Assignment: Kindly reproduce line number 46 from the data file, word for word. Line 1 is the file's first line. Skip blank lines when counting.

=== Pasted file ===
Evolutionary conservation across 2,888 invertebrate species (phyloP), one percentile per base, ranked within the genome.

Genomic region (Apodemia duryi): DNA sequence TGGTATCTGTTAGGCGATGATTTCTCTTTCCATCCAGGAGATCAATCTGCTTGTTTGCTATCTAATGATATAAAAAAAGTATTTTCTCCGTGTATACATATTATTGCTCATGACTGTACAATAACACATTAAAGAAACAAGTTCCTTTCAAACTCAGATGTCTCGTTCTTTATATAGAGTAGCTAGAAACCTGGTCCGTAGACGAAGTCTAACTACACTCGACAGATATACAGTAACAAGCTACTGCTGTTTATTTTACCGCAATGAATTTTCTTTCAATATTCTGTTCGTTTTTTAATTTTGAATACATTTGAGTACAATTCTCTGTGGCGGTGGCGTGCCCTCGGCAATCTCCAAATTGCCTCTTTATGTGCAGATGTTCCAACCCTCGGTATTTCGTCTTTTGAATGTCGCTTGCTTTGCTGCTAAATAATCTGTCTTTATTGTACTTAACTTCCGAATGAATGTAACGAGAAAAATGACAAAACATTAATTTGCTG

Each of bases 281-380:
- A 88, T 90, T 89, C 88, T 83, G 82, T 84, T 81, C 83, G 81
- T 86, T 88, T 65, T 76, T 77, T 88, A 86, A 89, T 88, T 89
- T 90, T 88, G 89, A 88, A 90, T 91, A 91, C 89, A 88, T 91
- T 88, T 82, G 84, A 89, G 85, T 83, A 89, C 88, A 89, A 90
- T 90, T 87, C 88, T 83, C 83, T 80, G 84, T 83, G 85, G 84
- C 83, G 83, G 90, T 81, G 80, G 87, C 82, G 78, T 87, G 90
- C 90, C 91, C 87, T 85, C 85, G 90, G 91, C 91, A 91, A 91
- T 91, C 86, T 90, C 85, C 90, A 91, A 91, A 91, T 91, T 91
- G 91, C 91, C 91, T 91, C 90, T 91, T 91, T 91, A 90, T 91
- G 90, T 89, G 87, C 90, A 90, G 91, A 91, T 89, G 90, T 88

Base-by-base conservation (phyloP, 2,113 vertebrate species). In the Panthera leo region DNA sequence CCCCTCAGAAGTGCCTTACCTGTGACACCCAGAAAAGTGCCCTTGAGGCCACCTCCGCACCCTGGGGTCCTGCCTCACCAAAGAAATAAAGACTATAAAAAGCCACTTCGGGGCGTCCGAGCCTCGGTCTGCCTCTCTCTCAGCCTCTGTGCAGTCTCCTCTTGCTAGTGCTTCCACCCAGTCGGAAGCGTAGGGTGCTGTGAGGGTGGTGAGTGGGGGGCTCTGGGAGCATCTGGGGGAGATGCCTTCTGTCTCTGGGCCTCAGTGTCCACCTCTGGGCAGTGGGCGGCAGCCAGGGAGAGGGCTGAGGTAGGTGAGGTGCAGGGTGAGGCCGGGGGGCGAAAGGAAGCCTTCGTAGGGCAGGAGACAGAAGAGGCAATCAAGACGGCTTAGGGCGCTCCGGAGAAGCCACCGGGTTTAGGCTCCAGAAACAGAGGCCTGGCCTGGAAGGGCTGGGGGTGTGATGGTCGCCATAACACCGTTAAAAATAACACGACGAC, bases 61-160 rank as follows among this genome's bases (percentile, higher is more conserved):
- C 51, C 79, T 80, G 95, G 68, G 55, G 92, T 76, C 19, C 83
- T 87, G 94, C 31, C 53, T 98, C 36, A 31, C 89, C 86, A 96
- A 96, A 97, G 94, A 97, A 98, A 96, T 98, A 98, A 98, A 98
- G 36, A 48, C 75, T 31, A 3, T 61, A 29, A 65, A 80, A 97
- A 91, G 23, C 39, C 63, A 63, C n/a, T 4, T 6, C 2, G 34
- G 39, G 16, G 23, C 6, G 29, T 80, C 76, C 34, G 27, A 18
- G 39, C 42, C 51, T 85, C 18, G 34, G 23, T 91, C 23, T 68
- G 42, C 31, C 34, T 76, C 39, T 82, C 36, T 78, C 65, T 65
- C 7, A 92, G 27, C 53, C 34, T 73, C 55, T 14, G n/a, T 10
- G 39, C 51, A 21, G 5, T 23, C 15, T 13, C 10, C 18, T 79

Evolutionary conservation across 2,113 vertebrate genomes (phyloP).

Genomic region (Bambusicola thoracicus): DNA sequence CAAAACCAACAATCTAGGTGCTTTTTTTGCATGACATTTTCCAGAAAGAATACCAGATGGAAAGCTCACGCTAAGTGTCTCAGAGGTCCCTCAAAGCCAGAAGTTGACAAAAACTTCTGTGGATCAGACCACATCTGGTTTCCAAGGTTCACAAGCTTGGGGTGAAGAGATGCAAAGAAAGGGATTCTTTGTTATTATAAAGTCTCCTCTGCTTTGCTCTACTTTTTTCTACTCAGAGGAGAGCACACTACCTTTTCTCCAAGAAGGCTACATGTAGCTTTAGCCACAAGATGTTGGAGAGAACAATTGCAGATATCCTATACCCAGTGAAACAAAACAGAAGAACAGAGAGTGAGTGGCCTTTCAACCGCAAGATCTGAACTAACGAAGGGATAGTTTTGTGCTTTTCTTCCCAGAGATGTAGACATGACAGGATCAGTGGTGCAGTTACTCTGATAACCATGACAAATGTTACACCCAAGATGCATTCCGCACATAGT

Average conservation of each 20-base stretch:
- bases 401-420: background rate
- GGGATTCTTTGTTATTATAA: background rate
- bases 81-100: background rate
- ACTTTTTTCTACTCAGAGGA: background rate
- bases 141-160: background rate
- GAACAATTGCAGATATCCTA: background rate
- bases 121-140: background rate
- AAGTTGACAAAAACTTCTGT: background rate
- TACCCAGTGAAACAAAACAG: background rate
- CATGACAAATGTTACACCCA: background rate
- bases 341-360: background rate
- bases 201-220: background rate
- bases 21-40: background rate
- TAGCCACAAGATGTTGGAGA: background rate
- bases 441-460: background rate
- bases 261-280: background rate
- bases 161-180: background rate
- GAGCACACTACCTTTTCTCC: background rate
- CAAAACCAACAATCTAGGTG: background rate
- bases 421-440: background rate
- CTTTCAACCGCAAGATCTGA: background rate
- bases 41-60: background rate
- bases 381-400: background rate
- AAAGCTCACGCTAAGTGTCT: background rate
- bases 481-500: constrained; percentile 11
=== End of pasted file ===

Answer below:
- CAAAACCAACAATCTAGGTG: background rate